A retired Russian general who was wounded in Moscow's war against Georgia in 2008 has been appointed to head the military in the breakaway Georgian region of Abkhazia, a sign of Moscow's increasing control over the province on the Black Sea.
The office of the separatist president of Abkhazia, Raul Khajimba, said on May 18 that General Anatoly Khrulyov was named chief of General Staff of the breakaway region's armed forces.
Khrulyov is a former commander of Russia's 58th Army, which is based in the Southern Military District near Georgia -- Moscow's enemy in a five-day war that erupted in August 2008 over control of another Moscow-backed separatist region, South Ossetia.
Khrulyov was wounded in the war, during which Russian forces drove deep into Georgia before pulling back in the wake of a European Union-brokered truce that NATO says Russia violates by keeping thousands of troops in Abkhazia and South Ossetia.
Russia recognized both regions as independent countries after the war --- though few other countries have followed suit -- and signed a pact with Abkhazia in November that tightened their military ties.
The statement issued by Khajimba's office quoted him as telling Khrulyov that Abkhazia needed his "knowledge and experience."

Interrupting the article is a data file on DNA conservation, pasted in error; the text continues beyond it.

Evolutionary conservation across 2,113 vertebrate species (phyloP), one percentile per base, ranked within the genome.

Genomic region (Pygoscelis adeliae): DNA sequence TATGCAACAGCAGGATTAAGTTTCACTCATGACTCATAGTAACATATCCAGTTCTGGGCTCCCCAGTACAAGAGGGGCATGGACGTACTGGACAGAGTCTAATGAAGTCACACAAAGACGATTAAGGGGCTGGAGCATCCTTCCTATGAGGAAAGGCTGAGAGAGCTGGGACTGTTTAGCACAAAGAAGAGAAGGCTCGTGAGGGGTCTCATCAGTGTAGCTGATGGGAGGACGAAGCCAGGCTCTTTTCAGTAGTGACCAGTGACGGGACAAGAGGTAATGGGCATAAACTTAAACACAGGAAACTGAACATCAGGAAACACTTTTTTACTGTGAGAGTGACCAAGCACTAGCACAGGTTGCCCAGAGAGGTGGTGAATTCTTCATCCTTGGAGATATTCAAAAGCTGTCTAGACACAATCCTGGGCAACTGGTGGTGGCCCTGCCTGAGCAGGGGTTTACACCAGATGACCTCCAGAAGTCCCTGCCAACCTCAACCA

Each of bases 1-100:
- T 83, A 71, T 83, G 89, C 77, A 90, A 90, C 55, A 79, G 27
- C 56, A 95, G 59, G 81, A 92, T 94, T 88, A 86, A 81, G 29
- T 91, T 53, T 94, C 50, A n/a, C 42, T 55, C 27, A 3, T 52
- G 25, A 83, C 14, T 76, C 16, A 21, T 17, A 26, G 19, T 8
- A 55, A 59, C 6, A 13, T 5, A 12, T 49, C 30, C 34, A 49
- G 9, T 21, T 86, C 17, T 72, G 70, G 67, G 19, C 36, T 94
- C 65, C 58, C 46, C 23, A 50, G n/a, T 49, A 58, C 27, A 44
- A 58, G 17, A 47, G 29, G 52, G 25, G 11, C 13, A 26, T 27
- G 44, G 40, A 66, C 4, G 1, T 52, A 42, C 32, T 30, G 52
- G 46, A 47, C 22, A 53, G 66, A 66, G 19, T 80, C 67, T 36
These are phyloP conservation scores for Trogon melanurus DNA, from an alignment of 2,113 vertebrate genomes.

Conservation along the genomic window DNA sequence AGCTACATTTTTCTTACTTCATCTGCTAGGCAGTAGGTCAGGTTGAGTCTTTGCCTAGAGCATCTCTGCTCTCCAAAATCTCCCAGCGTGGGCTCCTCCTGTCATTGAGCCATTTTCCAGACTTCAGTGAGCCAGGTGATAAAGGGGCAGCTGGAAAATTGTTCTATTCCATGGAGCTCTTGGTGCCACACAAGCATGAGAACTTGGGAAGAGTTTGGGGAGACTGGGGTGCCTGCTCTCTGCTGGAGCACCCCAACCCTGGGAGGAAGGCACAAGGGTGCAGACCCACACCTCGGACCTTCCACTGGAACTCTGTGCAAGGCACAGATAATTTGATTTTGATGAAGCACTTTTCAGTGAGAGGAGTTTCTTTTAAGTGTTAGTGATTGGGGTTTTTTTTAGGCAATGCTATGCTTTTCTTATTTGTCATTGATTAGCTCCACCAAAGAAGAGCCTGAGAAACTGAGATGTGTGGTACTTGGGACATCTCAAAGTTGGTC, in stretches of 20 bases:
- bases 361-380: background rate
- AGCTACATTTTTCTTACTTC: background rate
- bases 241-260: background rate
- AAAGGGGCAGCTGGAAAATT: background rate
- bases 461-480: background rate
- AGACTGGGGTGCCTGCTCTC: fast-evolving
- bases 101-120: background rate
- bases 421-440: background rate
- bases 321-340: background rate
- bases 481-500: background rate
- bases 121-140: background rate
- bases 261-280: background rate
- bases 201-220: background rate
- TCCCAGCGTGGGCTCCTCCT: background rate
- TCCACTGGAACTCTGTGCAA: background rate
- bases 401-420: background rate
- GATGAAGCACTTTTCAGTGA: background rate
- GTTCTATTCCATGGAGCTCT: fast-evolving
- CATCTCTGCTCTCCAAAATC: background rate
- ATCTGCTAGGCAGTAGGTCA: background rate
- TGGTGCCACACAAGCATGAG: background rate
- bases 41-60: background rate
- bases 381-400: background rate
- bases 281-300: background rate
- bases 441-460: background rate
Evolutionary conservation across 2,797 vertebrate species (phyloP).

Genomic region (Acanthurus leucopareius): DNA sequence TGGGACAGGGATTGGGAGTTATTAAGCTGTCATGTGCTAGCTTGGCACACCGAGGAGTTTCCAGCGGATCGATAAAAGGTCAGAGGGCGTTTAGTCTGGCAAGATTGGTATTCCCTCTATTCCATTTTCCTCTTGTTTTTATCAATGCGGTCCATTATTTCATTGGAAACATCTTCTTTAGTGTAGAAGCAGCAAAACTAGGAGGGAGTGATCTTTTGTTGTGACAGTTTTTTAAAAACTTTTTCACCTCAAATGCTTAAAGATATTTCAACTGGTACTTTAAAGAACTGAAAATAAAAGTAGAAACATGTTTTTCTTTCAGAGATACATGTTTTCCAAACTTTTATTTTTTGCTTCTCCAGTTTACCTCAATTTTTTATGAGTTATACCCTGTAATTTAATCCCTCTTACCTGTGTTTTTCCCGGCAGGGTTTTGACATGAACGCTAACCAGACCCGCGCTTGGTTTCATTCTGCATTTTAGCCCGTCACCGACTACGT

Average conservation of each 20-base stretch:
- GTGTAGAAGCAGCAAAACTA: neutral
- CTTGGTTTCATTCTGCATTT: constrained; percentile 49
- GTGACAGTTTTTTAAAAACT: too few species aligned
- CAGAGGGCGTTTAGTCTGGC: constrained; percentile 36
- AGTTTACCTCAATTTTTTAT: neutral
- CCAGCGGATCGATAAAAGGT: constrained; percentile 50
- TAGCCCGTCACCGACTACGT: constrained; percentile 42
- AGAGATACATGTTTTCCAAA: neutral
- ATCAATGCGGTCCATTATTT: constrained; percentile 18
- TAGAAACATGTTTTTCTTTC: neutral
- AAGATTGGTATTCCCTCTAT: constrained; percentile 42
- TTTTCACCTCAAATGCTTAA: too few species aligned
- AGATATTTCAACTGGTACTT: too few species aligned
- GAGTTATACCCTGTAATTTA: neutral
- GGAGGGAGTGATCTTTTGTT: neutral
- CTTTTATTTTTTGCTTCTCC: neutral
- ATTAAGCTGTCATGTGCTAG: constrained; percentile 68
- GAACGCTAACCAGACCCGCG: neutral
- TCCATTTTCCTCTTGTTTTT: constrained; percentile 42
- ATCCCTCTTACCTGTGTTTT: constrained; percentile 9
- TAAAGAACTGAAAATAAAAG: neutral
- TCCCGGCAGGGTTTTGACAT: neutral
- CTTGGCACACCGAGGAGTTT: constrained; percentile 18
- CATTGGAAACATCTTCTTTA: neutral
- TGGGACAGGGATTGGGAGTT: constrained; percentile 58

"Our army is not large, but during difficult wartime it showed itself to be combat-capable. Times are now different and we have new tasks, including the development of military cooperation with Russia," it quoted Khajimba as saying.
Khrulyov, 59, led the 58th Army from 2006 until his retirement in May 2010.
The announcement of his appointment came three days after Khajimba met Russian President Vladimir Putin in the Russian Black Sea resort city of Sochi, which borders Abkhazia.
Under the November "alliance and strategic partnership" pact, Russia and Abkhazia's separatist government agreed to develop collective defense and establish a Combined Group of Forces.
The treaty also holds Russian and Abkhaz forces responsible for jointly patrolling borders.
Georgia has denounced the pact, calling it a move toward the annexation of Abkhazia by Russia, and it has been dismissed as illegitimate by the United States and other Western countries.